This is my own “short version” of a pitch. Yours should be tailored to what you think you do best and bring to the table for your clients.

New Friend: “Man, that’s fascinating. I imagine you really love what you do. I’ve never really thought about hiring an architect before. My wife/husband and I usually just try to find a good contractor for small additions and renovations.”

Architect: “Well, here’s my card. The next time you think about doing some work on your home/business give me a call and lets talk about it.”

New Friend: “You know I just might do that. This is my floor. Great talking to you.”

Architect: Same to you. Take care.”

Architects are service providers. By default we have to be people people. We have to be able to engage anyone in conversation and show almost immediately why we’re valuable. This is key to the success of any business, but more so for architects. And you’re pitch is your first impression. It should be genuine, unrehearsed and above all confident.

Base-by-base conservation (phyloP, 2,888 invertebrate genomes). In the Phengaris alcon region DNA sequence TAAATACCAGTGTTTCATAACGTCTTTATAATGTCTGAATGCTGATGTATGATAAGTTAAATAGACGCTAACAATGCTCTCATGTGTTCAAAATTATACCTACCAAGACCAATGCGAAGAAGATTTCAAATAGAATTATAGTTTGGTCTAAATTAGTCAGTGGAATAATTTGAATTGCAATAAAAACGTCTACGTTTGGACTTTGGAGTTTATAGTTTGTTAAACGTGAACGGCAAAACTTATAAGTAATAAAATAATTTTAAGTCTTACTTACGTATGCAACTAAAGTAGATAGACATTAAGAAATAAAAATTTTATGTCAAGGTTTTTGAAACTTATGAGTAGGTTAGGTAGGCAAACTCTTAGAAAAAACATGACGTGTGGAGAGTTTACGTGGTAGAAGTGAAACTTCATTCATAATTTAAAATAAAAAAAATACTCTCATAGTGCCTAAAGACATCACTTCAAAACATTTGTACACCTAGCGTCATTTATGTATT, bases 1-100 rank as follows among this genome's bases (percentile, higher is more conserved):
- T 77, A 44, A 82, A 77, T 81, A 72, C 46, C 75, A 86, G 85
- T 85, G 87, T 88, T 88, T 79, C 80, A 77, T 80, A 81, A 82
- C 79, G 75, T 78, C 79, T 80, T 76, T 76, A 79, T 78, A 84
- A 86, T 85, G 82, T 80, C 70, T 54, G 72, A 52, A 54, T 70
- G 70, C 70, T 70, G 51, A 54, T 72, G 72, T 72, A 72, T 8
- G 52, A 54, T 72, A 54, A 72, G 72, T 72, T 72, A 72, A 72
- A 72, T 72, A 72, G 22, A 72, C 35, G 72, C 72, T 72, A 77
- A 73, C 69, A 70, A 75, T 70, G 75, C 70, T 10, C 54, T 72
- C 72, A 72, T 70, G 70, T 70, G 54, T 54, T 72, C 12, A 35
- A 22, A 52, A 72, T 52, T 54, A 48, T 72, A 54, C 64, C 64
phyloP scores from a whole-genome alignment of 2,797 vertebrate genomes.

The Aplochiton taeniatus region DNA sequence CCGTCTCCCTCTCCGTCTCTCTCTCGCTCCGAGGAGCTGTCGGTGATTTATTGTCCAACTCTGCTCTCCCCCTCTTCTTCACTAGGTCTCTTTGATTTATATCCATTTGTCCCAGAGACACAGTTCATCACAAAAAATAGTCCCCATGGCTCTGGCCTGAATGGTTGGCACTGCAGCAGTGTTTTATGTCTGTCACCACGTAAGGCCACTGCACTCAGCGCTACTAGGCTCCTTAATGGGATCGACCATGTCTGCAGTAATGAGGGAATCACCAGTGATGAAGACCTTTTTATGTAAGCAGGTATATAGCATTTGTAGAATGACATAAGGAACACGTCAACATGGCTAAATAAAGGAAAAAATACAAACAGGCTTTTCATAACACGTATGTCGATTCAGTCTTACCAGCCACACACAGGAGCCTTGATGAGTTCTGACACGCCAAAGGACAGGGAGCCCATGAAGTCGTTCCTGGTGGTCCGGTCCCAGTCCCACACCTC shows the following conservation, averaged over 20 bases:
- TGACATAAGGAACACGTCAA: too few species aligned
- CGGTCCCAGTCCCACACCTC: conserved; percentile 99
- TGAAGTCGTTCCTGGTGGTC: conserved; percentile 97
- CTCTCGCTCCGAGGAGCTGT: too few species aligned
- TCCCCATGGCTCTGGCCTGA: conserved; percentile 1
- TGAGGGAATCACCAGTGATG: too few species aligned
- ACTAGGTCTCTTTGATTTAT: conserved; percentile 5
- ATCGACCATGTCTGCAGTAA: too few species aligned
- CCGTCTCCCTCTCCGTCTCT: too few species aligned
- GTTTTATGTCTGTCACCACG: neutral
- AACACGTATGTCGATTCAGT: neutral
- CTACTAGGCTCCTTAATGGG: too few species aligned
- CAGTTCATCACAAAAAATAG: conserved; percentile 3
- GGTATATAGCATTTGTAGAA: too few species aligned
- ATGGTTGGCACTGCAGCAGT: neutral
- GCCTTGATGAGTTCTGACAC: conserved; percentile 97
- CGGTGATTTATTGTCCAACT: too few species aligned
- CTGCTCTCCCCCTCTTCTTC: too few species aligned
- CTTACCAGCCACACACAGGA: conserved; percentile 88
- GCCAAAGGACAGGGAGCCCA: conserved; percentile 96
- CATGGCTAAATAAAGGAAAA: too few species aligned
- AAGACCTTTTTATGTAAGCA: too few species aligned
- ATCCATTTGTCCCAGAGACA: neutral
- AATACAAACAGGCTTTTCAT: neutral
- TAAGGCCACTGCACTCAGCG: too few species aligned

3 down, 4 to go

I checked online today and BOOM, I passed Schematic Design. 3 down and 4 more tests to go. Lets do this!!

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Daily Prompt: Art Appreciation

Do you need to agree with an artist’s lifestyle or politics to appreciate their art? To spend money on it?

In college I had a professor who told us constantly that we were not allowed to “hate” architecture. We could discuss any design faults, including and not limited to color, views, form, construction details, lack of construction details, human scale, etc. We were even encouraged to find these things to discuss and even took a couple of walks around Savannah during class to view and discuss some of the larger buildings.